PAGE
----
“Hello! Welcome,” the leader greeted her, placing her papers on the seat beside her. She stood, tucking her pen in the back pocket of her jeans. “Sam for Samantha,” she introduced herself with a friendly smile and outstretched hand as the whistle hanging on the blue fabric cord around her neck jingled softly.
“I’m Helen,” she replied, noticing the pretty face without make-up.
“Here. Have a seat,” Sam offered her a seat directly across the small circle. Helen sat and noticed the colorful, captivating posters and charts on the wall behind Sam. “How’d you hear of us?”
“A friend at work. Her name is Claire,” said Helen. “She’s new,” she furthered.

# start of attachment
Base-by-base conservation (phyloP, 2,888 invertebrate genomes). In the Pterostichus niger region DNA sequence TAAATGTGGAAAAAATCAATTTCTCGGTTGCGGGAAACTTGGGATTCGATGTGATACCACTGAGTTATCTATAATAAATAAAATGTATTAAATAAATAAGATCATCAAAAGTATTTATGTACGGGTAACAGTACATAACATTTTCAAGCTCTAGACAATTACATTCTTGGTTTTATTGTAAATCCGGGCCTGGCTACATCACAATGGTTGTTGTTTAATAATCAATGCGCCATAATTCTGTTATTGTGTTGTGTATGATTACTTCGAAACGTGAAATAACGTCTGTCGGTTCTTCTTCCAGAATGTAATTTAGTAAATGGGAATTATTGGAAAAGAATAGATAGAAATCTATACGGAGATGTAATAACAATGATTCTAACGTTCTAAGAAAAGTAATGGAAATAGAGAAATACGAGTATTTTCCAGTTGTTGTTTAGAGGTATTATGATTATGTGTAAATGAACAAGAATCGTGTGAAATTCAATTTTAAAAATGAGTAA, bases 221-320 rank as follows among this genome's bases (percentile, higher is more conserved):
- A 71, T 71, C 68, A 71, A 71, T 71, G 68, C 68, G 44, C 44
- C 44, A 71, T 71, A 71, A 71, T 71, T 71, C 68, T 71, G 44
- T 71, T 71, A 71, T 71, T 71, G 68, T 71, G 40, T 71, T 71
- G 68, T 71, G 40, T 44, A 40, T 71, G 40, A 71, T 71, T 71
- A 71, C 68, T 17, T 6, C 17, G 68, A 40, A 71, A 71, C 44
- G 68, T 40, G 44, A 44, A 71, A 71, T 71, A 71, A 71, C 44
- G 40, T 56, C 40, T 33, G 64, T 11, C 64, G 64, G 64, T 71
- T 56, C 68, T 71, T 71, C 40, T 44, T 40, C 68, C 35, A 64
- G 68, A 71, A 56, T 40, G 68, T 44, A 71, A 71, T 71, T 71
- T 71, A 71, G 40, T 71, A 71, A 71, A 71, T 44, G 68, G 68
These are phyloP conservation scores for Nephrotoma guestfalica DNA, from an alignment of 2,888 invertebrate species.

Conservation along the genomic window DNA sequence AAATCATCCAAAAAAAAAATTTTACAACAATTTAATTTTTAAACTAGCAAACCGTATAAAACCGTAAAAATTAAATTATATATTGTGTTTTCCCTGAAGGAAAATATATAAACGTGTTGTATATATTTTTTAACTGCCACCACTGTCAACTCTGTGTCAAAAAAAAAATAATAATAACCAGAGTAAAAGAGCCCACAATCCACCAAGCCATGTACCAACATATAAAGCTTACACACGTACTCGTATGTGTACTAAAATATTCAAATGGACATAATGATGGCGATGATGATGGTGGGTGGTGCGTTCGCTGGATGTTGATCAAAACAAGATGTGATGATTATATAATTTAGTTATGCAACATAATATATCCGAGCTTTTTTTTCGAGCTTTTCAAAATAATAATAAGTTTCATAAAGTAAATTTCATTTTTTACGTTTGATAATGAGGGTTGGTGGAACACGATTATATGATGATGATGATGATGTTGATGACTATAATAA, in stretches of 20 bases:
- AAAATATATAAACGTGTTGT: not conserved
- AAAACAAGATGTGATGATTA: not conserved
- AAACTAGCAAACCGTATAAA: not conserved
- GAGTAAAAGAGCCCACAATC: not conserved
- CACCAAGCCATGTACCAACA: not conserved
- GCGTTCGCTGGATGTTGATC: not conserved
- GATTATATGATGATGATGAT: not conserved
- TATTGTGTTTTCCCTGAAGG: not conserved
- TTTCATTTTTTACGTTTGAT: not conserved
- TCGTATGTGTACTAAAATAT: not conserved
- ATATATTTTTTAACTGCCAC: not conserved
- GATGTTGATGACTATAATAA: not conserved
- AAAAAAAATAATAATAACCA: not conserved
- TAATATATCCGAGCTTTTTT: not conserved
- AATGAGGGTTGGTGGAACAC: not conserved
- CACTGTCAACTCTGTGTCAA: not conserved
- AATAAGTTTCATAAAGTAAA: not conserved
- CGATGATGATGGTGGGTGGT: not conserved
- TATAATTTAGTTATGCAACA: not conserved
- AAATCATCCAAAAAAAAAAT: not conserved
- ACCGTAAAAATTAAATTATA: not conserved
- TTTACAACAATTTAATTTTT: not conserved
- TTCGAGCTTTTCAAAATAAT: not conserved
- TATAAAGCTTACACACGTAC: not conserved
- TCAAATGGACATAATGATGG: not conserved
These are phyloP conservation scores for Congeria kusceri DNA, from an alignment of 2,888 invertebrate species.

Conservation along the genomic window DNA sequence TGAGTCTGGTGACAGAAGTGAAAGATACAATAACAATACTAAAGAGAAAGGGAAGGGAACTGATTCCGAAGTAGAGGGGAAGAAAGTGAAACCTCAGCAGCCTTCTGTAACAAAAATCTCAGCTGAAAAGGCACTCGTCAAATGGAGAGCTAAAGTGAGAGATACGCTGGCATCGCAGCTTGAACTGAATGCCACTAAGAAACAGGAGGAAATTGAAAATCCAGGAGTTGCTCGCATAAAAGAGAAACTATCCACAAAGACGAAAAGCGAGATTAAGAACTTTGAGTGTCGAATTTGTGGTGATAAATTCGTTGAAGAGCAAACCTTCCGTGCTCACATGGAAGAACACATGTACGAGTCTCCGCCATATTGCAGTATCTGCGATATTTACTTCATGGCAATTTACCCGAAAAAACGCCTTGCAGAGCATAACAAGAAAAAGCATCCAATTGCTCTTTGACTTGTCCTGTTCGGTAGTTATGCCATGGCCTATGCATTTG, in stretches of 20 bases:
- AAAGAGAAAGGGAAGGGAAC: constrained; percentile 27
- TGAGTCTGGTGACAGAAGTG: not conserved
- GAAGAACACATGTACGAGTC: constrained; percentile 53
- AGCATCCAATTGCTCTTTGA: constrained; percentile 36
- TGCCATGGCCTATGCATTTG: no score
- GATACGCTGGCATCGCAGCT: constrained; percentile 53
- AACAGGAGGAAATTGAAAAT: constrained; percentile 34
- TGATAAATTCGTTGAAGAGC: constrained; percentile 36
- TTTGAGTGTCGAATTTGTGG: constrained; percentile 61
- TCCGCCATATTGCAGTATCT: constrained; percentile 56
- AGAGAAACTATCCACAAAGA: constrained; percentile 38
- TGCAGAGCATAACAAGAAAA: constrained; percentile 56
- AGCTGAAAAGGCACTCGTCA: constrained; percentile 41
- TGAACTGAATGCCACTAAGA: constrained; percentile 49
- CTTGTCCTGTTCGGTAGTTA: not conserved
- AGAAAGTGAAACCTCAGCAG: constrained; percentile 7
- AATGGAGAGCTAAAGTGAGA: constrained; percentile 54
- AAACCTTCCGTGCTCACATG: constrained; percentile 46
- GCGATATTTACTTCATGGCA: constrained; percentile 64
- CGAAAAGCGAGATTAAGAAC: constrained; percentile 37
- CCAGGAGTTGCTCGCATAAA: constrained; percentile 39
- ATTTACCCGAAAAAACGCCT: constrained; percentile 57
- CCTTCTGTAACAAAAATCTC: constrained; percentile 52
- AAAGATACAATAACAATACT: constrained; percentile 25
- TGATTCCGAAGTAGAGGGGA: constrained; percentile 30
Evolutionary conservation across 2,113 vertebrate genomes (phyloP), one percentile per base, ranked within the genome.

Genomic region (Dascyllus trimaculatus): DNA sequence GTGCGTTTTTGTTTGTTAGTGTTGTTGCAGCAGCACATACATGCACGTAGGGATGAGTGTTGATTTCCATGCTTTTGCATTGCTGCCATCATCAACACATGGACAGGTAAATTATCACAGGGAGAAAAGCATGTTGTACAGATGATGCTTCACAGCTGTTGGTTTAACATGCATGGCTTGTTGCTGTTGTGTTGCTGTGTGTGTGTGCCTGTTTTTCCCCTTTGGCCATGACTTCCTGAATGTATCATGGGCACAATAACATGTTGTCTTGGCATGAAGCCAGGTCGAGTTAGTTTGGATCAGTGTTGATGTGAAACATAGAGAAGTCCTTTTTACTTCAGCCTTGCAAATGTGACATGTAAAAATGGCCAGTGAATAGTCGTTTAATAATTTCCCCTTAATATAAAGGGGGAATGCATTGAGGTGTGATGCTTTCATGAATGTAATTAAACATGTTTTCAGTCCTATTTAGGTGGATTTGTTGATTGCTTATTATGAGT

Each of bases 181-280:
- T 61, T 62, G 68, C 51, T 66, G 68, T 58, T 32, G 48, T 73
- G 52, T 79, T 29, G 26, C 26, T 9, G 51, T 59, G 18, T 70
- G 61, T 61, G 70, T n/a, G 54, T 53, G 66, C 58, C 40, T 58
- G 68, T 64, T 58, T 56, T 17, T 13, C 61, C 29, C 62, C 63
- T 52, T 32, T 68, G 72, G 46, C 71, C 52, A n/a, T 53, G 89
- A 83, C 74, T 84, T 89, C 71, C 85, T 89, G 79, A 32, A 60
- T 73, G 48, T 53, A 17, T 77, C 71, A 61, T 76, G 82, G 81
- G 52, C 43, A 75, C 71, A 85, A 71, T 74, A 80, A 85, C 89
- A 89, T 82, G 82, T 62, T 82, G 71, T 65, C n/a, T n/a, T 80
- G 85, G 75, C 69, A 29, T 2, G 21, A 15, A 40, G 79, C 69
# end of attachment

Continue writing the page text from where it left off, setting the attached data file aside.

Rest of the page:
“You don’t mean Claire Mundello?” she asked with a reserved look of expectation on her face, pulling back stray hairs behind her ear.
“Um, well, I just met her yesterday,” she answered smiling nervously. “I don’t know her last name yet,” Helen responded, removing her purse shoulder strap to place it on the floor and cracking her knuckles.
“Claire Mundello and I used to ride together. Great girl!” Sam said, eagerly. “Let me know what you find out.”
“Okay. How long has this group been meeting?” Helen asked, fighting intimidation as a newcomer.
“Forever!–Not really,” said Sam, joking in regards to her longtime position. “This particular group started two weeks ago, but the ministry began back in the 80’s. We have all kinds of small groups and newcomers are always welcome, unless it’s a closed group,” she continued. “That just means it’s long term and highly confidential,” she explained pursing her lips. “You know, sensitive subjects, that sort of thing,” she concluded, glancing at her watch.